Photo of the Week – July 27, 2018

When I was up at the Niobrara Valley Preserve last week, I flew our drone a few times when the light was nice.  It’s really hard to show the scale of this landscape by taking photos from the ground, and I’m having a great time experimenting with aerial photography in order to better illustrate that scale.  Here are a few images from last week, taken right around the headquarters of NVP.  I’m also amassing still and video footage of bison, but I’ll share some of that at another time.

This photo was taken in the evening, with late day light accenting the texture of the landscape. This photo looks east (downriver) and you can see both some piles of recently-cleared eastern red cedars in the foreground and our headquarters buildings on the right side of the image.
This image was taken right above the headquarters, looking to the east as the sun was breaking above the horizon. The skiff of fog didn’t last long once the sun came up, but made for some nice highlights while it lasted.
This image looks south. It shows where the northern portion of the Nebraska Sandhills (a 12 million acre grassland landscape) terminates at the wooded breaks of the Niobrara River. The woodland shown here went through the big 2012 wildfire, but many of the trees were protected from fire by the cool, moist north-facing slopes. Those same factors help support tree species (including paper birch) that don’t otherwise seem like they have any right to be in the hot and arid west.  Many of the trees in the upper reaches of the draws are bur oaks, along with a few ponderosa pine and eastern red cedar trees that survived the big fire.
This image was taken just a few minutes after the foggy sunrise photo above, but is facing the opposite direction (upstream) and shows the day’s first light hitting the river bank.

Niobrara Valley Preserve From The Air

We arrived at the Niobrara Valley Preserve yesterday in pouring rain.  The road in from the south was nearly impassable and our data collection plans were scrapped for the day.  As evening neared, though, the rain started to let off, and just as the sun was nearing the horizon, it popped out from behind the clouds.  Suddenly, the entire Niobrara Valley was bathed in gorgeous golden light.  I scrambled to get the drone up into the air.

Looking downriver with the sun behind. Can you see Alex on the sandbar?
Facing the sun as it drops below the horizon.
The Nebraska Sandhills extend nearly forever south of the river (12 million acres of contiguous prairie). You can’t even see the entire 12,000 east bison pasture in this photo. The scale is just immense.
The Niobrara Valley Preserve headquarters is nestled between the Sandhills and the river. The campus now includes a couple new buildings, which will greatly help us improve visitor access and experiences.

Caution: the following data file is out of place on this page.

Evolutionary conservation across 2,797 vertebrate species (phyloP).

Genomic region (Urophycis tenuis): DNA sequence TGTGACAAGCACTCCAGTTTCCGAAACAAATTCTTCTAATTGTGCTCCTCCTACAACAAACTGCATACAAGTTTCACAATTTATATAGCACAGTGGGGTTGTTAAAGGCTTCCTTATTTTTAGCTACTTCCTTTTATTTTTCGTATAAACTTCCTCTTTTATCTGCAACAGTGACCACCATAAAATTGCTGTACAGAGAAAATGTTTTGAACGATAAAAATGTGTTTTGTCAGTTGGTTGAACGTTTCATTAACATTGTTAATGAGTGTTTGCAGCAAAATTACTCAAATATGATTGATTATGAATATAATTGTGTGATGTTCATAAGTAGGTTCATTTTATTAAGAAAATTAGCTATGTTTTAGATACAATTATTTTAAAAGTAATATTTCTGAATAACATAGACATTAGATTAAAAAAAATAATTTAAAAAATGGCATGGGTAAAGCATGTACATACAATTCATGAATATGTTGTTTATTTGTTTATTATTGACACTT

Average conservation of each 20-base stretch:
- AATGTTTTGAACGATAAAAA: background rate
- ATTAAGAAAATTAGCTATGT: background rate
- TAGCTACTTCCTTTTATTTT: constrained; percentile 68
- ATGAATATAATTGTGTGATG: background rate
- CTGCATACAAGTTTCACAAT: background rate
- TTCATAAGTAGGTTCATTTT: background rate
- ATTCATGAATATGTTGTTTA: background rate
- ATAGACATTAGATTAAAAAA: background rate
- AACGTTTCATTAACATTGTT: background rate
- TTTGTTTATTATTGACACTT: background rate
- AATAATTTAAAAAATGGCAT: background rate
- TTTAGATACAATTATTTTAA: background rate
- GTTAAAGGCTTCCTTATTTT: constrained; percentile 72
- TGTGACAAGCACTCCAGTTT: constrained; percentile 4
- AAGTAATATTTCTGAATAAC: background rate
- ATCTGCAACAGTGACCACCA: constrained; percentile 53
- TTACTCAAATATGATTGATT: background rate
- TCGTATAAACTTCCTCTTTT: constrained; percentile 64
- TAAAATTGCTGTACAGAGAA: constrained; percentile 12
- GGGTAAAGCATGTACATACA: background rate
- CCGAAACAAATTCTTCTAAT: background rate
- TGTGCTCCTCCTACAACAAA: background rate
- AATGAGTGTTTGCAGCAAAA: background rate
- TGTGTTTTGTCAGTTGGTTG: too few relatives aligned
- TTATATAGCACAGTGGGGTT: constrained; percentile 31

The Niobrara Valley Preserve is already magical, but when you add that kind of evening light, it just becomes absolutely spectacular.  Below is a 30 second video showing more of a panorama view of just one small part of the 56,000 acre property.

Thank you to everyone who supports our conservation work, both at the Niobrara Valley Preserve and elsewhere around the state, country, and world.

Special thank you to the Nebraska Environmental Trust for funding this effort through a PIE (Public Information and Education) minigrant, administered through the Nebraska Academy of Sciences.

Photo of the Week – February 12, 2015

Last week, Jasmine (one of our two Hubbard Fellows) and I spent a morning at the Derr Wetland Restoration here in the Platte River Prairies.  We wanted to get some photos and video of the site before the latest snow melted.

…Ok, to be honest, we were mostly hoping to test out the capabilities of our new drone (UAV).  Two of our Nebraska board members, Jim and Nancy Armitage, donated the funds to purchase the drone as a way to help us better capture our sites and the work we’re doing here in the state.  We’re just starting to figure out the potential for drone photography, but I sure like what I see so far!

Here is a short 3 minute video of footage shot from the drone, followed by some still photos from the same morning.  Both the aerial video and still photos provide powerful images, but the video certainly captures the context of the site in a way that’s not possible for me as I walk along the ground with my camera.  I think the drone is going to be an awesome complement to the other ways we photograph and monitor our sites – it’s going to be exciting to keep exploring the possibilities.  Stay tuned for future videos!

Click here to see the video on YouTube.

 

Tracks of a river otter sliding across the ice/snow.  No, I didn't see the otter.  Thanks for asking.
Tracks of a river otter sliding across the ice/snow. No, I didn’t see the otter. Thanks for asking.
Canada goose tracks were all over the site, along with coyote, mink, rabbit, and many others.
Canada goose tracks were all over the site, along with coyote, mink, rabbit, and many others.
Photographing from the surface of the ice provides a neat perspective of the wetland, but a very different one from the drone's aerial view.
Photographing from the surface of the ice provides a neat perspective of the wetland, but a very different one from the drone’s aerial view.
A final ice-level photo.
A final ice-level photo.